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I've been trying to teach my 3 and a half year old son to treat other children nicely and to try and resolve all conflicts without aggression, by talking. We've been talking about the issue and agreed on a couple of rules. Namely, that he should always wait for his turn to play with things and that instead of fighting his way through a conflict he should talk to the child he's arguing with.

Once we get to the playground, I can see him trying to follow those two rules, but he fails each and every time. Even if he waits for his turn to play, others in front of him fight over who gets to go first. If he builds something and somebody is messing up his thing, he first says that he didn't like it and then, when it doesn't help, he slaps them or hits them with a toy.

For example, the other day he was digging a large hole in the ground when some other boy came up to him and started filling the hole up with sand again. My son tried telling him to stop and that he didn't like that, but that boy ignored him and continued filling up the hole. So, my son ended up hitting him. I have always disapproved of such behavior, but I keep thinking that it is tough for him, because I cannot really think of a reliable way of resolving these types of conflicts.

If I'm telling my son not to fight and to try and resolve conflicts by talking, what I can I do if other children either don't listen to him or show him that fighting is perfectly normal?

How should I teach him to react if other children ignore his efforts to resolve conflicts peacefully?

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Very good question. –  Dave Clarke May 1 '14 at 8:08

1 Answer 1

Your son has learned an important lesson, you cannot resolve all conflicts without aggression.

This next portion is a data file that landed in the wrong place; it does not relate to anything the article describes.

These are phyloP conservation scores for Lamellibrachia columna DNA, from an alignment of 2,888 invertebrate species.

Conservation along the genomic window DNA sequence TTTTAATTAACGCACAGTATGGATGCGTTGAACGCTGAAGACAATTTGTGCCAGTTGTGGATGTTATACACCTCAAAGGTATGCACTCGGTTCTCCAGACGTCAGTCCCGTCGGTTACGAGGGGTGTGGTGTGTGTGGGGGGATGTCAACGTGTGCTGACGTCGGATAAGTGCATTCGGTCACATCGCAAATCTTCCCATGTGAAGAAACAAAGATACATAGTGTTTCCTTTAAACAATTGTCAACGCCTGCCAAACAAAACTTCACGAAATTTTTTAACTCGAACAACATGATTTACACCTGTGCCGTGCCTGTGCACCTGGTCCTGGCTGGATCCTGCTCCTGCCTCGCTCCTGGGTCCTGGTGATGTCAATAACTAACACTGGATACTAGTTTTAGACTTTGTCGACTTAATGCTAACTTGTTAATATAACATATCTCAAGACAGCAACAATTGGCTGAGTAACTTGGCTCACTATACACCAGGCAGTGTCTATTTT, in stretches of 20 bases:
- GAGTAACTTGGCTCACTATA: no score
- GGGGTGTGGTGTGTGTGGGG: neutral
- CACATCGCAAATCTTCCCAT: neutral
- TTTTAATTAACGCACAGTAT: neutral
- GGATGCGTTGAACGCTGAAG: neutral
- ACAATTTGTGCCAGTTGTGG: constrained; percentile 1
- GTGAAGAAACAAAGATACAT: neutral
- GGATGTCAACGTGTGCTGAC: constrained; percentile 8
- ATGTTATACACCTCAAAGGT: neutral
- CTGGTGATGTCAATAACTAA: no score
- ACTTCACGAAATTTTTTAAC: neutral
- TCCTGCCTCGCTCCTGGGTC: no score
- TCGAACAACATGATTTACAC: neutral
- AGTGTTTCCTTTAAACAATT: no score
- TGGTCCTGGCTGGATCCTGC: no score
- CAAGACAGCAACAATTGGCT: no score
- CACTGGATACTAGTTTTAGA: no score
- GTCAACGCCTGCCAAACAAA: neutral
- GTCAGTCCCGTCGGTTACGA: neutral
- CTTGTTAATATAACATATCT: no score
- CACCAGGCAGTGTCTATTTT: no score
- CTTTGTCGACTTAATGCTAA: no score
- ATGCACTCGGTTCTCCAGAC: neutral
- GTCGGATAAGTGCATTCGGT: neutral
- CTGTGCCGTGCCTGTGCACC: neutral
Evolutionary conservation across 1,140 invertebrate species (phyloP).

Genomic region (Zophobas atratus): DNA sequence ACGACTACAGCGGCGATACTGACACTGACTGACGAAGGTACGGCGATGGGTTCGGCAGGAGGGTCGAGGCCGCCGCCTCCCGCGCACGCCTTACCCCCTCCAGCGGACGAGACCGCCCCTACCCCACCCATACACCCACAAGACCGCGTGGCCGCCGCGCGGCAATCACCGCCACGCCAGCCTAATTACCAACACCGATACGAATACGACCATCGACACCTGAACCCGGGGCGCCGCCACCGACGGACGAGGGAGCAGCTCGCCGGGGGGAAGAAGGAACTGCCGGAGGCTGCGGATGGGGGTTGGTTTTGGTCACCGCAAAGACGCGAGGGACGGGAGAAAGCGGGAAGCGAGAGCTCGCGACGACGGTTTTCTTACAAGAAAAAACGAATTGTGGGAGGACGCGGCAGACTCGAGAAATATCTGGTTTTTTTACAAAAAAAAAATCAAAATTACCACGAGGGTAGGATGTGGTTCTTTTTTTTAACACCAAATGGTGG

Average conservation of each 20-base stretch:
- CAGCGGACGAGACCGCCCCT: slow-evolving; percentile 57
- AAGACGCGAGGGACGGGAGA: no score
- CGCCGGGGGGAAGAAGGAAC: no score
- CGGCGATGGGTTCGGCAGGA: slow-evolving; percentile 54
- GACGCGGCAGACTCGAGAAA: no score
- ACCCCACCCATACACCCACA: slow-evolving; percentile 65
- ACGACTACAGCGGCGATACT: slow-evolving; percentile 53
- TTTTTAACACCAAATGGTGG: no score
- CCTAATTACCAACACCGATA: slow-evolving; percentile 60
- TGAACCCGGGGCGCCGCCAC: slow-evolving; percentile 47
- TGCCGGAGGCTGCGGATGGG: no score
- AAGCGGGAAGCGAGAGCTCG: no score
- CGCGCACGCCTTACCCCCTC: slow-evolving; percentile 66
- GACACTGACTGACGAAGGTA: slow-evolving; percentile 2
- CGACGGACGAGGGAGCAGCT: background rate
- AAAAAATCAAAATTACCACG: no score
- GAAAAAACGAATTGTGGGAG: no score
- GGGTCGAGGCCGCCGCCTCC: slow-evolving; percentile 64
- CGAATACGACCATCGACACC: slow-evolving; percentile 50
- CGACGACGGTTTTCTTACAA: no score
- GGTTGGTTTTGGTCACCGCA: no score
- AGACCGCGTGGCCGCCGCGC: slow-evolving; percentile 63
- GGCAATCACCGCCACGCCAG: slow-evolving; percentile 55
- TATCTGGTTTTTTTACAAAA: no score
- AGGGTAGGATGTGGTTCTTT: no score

What I can I do if other children either don't listen to him or show him that fighting is perfectly normal? And how should I tell him to react if other children ignore his efforts to resolve conflicts peacefully?

Now you need to tell them what to do when talking doesn't work. Since you seem to be against all fighting to resolve conflicts, even self defense, you need to tell your child to ask a higher authority to resolve any conflicts that he is unable to do peacefully with words. This might entail calling upon you, a teacher, or in very serious issues the state. All three of you have various powers to resolve issues, peaceful and otherwise. You can protect your child, or find the parent of the child who is behaving badly and inform them of the issue. Teachers can remove students who are causing problems on the playground. The Police and other State agents have the legal authority to resolve conflicts forcefully.

Whichever route you choose, no doubt your child will learn another valuable life lesson.

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Thank you for your answer, it got me thinking. Teaching him to turn to a higher authority instead of defending himself doesn't seem like the right way to go. So, the other route would then be to teach him how to defend himself in those situations without too much aggression, right? I guess that would be a more useful lesson. –  Anton Zujev May 2 '14 at 5:07
@AntonZejev, of would depend upon the situation. The examples you gave didn't indicate that your child was being physically harmed (filling in holes, or messing up things he has built wouldn't qualify for self defense.) –  user1873 May 2 '14 at 5:49
sure, that's not real self-defense. But is it justifiable to let him, I don't know, catch the other child by the arm when he doesn't stop interfering with his game, after he tried talking? Or is it better to teach him to turn to authorities? I feel like the latter way would undermine his ability to defend himself on his own in more serious situations later on. –  Anton Zujev May 2 '14 at 7:47
This is a really interesting topic. As a first time father of a 1.5 year old, I'm keen on hearing more discourse. –  justinl May 7 '14 at 3:29

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